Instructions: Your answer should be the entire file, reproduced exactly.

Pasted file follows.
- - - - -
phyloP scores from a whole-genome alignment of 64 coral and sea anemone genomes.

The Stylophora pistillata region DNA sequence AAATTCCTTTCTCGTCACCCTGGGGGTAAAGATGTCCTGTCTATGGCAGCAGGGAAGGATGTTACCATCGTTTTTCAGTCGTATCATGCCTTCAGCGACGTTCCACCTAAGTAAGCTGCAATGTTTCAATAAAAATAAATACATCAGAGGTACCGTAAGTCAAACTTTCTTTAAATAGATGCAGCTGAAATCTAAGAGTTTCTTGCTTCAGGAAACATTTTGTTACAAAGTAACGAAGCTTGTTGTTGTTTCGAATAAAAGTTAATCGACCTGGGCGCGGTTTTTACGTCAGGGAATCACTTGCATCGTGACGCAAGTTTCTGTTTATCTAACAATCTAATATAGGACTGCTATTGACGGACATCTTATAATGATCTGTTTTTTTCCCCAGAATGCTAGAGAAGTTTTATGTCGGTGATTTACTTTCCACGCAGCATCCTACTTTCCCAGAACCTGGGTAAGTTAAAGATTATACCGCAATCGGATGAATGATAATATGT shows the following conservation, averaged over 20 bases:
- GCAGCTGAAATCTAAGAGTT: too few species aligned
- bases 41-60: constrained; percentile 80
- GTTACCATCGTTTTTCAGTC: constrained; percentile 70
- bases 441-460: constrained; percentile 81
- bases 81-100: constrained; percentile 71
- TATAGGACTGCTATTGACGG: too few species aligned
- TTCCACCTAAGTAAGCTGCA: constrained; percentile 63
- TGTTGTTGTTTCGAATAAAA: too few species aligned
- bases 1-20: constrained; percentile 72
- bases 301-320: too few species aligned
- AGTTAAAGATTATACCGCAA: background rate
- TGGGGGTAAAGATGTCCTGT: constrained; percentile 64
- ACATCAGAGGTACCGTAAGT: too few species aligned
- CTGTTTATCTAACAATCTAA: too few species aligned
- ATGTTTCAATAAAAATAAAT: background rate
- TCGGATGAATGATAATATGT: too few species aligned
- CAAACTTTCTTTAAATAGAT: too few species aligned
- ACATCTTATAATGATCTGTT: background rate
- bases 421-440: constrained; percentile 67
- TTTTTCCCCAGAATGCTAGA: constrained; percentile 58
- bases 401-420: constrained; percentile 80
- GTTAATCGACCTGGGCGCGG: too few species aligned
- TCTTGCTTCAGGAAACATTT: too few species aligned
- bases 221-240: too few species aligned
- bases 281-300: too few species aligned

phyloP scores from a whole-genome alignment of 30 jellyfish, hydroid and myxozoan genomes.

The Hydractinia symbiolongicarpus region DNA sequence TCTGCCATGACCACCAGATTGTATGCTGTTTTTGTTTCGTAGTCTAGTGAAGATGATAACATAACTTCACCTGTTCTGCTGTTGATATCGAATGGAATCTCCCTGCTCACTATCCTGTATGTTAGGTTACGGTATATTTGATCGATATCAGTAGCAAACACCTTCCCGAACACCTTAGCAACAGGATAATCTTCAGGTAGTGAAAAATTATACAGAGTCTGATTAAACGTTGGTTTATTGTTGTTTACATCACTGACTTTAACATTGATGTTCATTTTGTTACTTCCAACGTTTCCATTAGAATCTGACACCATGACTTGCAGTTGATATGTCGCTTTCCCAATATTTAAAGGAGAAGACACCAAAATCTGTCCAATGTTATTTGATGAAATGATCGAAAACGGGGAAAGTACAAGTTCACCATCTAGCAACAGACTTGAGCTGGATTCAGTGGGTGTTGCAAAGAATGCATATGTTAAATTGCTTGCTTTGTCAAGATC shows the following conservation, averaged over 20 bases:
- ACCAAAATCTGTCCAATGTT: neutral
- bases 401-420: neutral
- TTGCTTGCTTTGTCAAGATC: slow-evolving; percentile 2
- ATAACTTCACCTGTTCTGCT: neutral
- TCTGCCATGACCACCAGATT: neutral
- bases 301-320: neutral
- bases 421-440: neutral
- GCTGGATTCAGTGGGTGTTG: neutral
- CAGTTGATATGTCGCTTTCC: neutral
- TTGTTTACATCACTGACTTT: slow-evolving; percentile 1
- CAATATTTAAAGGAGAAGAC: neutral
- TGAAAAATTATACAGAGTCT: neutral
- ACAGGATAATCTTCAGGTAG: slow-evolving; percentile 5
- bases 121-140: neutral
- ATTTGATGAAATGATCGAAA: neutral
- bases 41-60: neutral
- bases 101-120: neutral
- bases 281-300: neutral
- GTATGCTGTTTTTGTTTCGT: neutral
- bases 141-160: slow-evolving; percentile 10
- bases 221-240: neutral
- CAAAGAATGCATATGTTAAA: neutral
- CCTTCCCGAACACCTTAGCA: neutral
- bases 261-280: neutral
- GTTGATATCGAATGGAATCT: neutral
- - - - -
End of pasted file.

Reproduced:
phyloP scores from a whole-genome alignment of 64 coral and sea anemone genomes.

The Stylophora pistillata region DNA sequence AAATTCCTTTCTCGTCACCCTGGGGGTAAAGATGTCCTGTCTATGGCAGCAGGGAAGGATGTTACCATCGTTTTTCAGTCGTATCATGCCTTCAGCGACGTTCCACCTAAGTAAGCTGCAATGTTTCAATAAAAATAAATACATCAGAGGTACCGTAAGTCAAACTTTCTTTAAATAGATGCAGCTGAAATCTAAGAGTTTCTTGCTTCAGGAAACATTTTGTTACAAAGTAACGAAGCTTGTTGTTGTTTCGAATAAAAGTTAATCGACCTGGGCGCGGTTTTTACGTCAGGGAATCACTTGCATCGTGACGCAAGTTTCTGTTTATCTAACAATCTAATATAGGACTGCTATTGACGGACATCTTATAATGATCTGTTTTTTTCCCCAGAATGCTAGAGAAGTTTTATGTCGGTGATTTACTTTCCACGCAGCATCCTACTTTCCCAGAACCTGGGTAAGTTAAAGATTATACCGCAATCGGATGAATGATAATATGT shows the following conservation, averaged over 20 bases:
- GCAGCTGAAATCTAAGAGTT: too few species aligned
- bases 41-60: constrained; percentile 80
- GTTACCATCGTTTTTCAGTC: constrained; percentile 70
- bases 441-460: constrained; percentile 81
- bases 81-100: constrained; percentile 71
- TATAGGACTGCTATTGACGG: too few species aligned
- TTCCACCTAAGTAAGCTGCA: constrained; percentile 63
- TGTTGTTGTTTCGAATAAAA: too few species aligned
- bases 1-20: constrained; percentile 72
- bases 301-320: too few species aligned
- AGTTAAAGATTATACCGCAA: background rate
- TGGGGGTAAAGATGTCCTGT: constrained; percentile 64
- ACATCAGAGGTACCGTAAGT: too few species aligned
- CTGTTTATCTAACAATCTAA: too few species aligned
- ATGTTTCAATAAAAATAAAT: background rate
- TCGGATGAATGATAATATGT: too few species aligned
- CAAACTTTCTTTAAATAGAT: too few species aligned
- ACATCTTATAATGATCTGTT: background rate
- bases 421-440: constrained; percentile 67
- TTTTTCCCCAGAATGCTAGA: constrained; percentile 58
- bases 401-420: constrained; percentile 80
- GTTAATCGACCTGGGCGCGG: too few species aligned
- TCTTGCTTCAGGAAACATTT: too few species aligned
- bases 221-240: too few species aligned
- bases 281-300: too few species aligned

phyloP scores from a whole-genome alignment of 30 jellyfish, hydroid and myxozoan genomes.

The Hydractinia symbiolongicarpus region DNA sequence TCTGCCATGACCACCAGATTGTATGCTGTTTTTGTTTCGTAGTCTAGTGAAGATGATAACATAACTTCACCTGTTCTGCTGTTGATATCGAATGGAATCTCCCTGCTCACTATCCTGTATGTTAGGTTACGGTATATTTGATCGATATCAGTAGCAAACACCTTCCCGAACACCTTAGCAACAGGATAATCTTCAGGTAGTGAAAAATTATACAGAGTCTGATTAAACGTTGGTTTATTGTTGTTTACATCACTGACTTTAACATTGATGTTCATTTTGTTACTTCCAACGTTTCCATTAGAATCTGACACCATGACTTGCAGTTGATATGTCGCTTTCCCAATATTTAAAGGAGAAGACACCAAAATCTGTCCAATGTTATTTGATGAAATGATCGAAAACGGGGAAAGTACAAGTTCACCATCTAGCAACAGACTTGAGCTGGATTCAGTGGGTGTTGCAAAGAATGCATATGTTAAATTGCTTGCTTTGTCAAGATC shows the following conservation, averaged over 20 bases:
- ACCAAAATCTGTCCAATGTT: neutral
- bases 401-420: neutral
- TTGCTTGCTTTGTCAAGATC: slow-evolving; percentile 2
- ATAACTTCACCTGTTCTGCT: neutral
- TCTGCCATGACCACCAGATT: neutral
- bases 301-320: neutral
- bases 421-440: neutral
- GCTGGATTCAGTGGGTGTTG: neutral
- CAGTTGATATGTCGCTTTCC: neutral
- TTGTTTACATCACTGACTTT: slow-evolving; percentile 1
- CAATATTTAAAGGAGAAGAC: neutral
- TGAAAAATTATACAGAGTCT: neutral
- ACAGGATAATCTTCAGGTAG: slow-evolving; percentile 5
- bases 121-140: neutral
- ATTTGATGAAATGATCGAAA: neutral
- bases 41-60: neutral
- bases 101-120: neutral
- bases 281-300: neutral
- GTATGCTGTTTTTGTTTCGT: neutral
- bases 141-160: slow-evolving; percentile 10
- bases 221-240: neutral
- CAAAGAATGCATATGTTAAA: neutral
- CCTTCCCGAACACCTTAGCA: neutral
- bases 261-280: neutral
- GTTGATATCGAATGGAATCT: neutral